Health officials studying other high-tech methods to track the spread of COVID-19 in Canada

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Increasingly frustrated health officials say they are ready to take more aggressive measures to track and contain people with COVID-19 as the number of sick and dead continues to rise.

And that could involve using some of the digital and mobile strategies seen in countries like Singapore and South Korea where removal has been more effective, they suggest with warnings.

All of this is under review by various public health agencies, but an expert at York University in infectious disease modeling warns that delayed action may allow the virus to continue its rapid spread and force enforcement action. even more intense physical distancing.

This may be the painful lesson that Canada must learn, said Jianhong Wu, an experienced model maker who has led several national projects on SARS, pandemic influenza and immunization assessment.

“Every country had to go through this first before they knew how serious it was,” said Wu, a prominent research professor whose work includes analyzing epidemic data in Wuhan, China, where the virus has first detected at the end of last year.

The argument for more stringent contact tracing was set out this week in a directive from the Chief Medical Officer of Health for Ontario. Dr. David Williams has asked provincial public health units to use their authority to isolate cases of COVID-19 and anyone with whom these infected people have come into close contact.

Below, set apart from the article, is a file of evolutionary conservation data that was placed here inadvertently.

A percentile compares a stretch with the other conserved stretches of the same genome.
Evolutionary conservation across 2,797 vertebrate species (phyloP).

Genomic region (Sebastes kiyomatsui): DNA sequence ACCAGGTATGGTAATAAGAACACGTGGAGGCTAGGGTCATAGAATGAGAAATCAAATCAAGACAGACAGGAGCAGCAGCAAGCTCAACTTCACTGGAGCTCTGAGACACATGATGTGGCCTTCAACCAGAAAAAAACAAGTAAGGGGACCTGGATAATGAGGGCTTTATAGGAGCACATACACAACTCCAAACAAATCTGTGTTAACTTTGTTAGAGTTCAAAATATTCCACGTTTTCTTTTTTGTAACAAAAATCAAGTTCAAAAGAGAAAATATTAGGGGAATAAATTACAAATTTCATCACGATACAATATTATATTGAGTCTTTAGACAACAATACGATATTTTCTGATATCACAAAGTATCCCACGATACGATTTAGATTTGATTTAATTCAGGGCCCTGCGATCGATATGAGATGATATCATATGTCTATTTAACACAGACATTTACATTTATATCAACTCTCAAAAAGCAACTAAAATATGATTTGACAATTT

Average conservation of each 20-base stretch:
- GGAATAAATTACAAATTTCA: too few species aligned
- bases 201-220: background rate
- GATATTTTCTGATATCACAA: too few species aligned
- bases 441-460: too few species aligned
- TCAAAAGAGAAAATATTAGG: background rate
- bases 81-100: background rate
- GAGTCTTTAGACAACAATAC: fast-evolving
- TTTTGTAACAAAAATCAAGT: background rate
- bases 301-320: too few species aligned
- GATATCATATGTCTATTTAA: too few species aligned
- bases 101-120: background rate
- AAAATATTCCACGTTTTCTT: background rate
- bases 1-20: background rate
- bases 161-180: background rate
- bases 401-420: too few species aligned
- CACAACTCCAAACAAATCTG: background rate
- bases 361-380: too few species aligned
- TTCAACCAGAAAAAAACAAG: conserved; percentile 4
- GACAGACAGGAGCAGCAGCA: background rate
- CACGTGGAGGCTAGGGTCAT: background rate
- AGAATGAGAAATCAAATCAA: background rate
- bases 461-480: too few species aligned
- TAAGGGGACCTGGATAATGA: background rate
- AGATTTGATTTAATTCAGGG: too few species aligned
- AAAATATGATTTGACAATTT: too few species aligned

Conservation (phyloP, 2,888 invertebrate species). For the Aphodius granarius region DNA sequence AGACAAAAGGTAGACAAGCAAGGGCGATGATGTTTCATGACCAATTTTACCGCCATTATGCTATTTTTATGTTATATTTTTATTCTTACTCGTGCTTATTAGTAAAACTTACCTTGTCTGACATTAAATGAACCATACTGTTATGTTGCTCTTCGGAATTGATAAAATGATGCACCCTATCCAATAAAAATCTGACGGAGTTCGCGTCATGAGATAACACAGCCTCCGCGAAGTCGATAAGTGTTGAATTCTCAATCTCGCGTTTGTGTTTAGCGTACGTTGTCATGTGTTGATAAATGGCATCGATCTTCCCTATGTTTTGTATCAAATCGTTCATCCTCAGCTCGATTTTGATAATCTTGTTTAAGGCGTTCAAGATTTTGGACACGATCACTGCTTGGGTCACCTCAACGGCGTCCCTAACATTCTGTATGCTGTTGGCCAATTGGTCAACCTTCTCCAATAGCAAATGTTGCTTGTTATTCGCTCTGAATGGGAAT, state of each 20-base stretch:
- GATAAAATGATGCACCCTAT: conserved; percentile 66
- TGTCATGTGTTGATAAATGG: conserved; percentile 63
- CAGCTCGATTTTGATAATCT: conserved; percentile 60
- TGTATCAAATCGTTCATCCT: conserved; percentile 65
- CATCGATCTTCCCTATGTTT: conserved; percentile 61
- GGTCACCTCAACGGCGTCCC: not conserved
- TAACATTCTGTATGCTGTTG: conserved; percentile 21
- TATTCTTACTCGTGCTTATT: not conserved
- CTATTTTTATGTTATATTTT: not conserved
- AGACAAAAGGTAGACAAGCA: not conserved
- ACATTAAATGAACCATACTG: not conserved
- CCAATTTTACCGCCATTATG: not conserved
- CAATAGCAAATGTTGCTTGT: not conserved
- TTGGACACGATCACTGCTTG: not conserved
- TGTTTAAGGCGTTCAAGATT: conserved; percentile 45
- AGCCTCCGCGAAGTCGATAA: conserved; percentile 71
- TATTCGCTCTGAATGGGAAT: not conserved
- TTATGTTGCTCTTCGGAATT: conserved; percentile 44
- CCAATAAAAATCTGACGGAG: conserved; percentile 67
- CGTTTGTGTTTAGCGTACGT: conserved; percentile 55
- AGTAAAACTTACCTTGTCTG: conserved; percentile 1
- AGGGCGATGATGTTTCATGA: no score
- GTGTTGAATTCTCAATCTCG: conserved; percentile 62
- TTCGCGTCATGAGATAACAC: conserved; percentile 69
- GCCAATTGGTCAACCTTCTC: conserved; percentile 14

The argument for more stringent contact tracing was set out this week in a directive from Ontario’s Chief Medical Officer of Health, Dr. David Williams. (The Canadian press)

Williams reiterated that at a press conference, noting the social contacts of those infected must also be traced and contained if we are ever to put the virus on its heels.

“Even if we have succeeded in flattening the curve, the real work of grumbling in public health then takes on even more speed,” explained Williams, referring to the famous line graph which illustrates the sharp increase in cases that would result without intervention.

” [With] in all of these cases, you will need to make many more contacts, more phone calls, more surveys. ”

Williams said his office is considering how to add more staff, volunteers and the use of technology to this effort.

This work will need to continue throughout the spring and summer to ensure that infections do not trigger “flares”.

“We are quickly considering how to accelerate this – not only for today, but tomorrow and in the future, as it will be very important in the days and weeks to come,” said Williams.

It’s “very intensive” work, says Williams

It is “very intensive” work, he added, and this is where technology can help. Whether this includes using mobile tracking tools to keep an eye on infected people is an open question, and he is not ready to rule it out.

“We have many proposals to come, and nothing is downright rejected,” said Williams.

Canada’s biggest obstacle to technology-assisted tracking is public and policy aversion to measures that threaten individuals’ privacy, said Wu, but argued that public safety concerns should prevail on these concerns here.

For now, Ontario Health Minister Christine Elliott has hinted that the emphasis is still on people’s power. She said Thursday that she hoped medical students could help carry the load.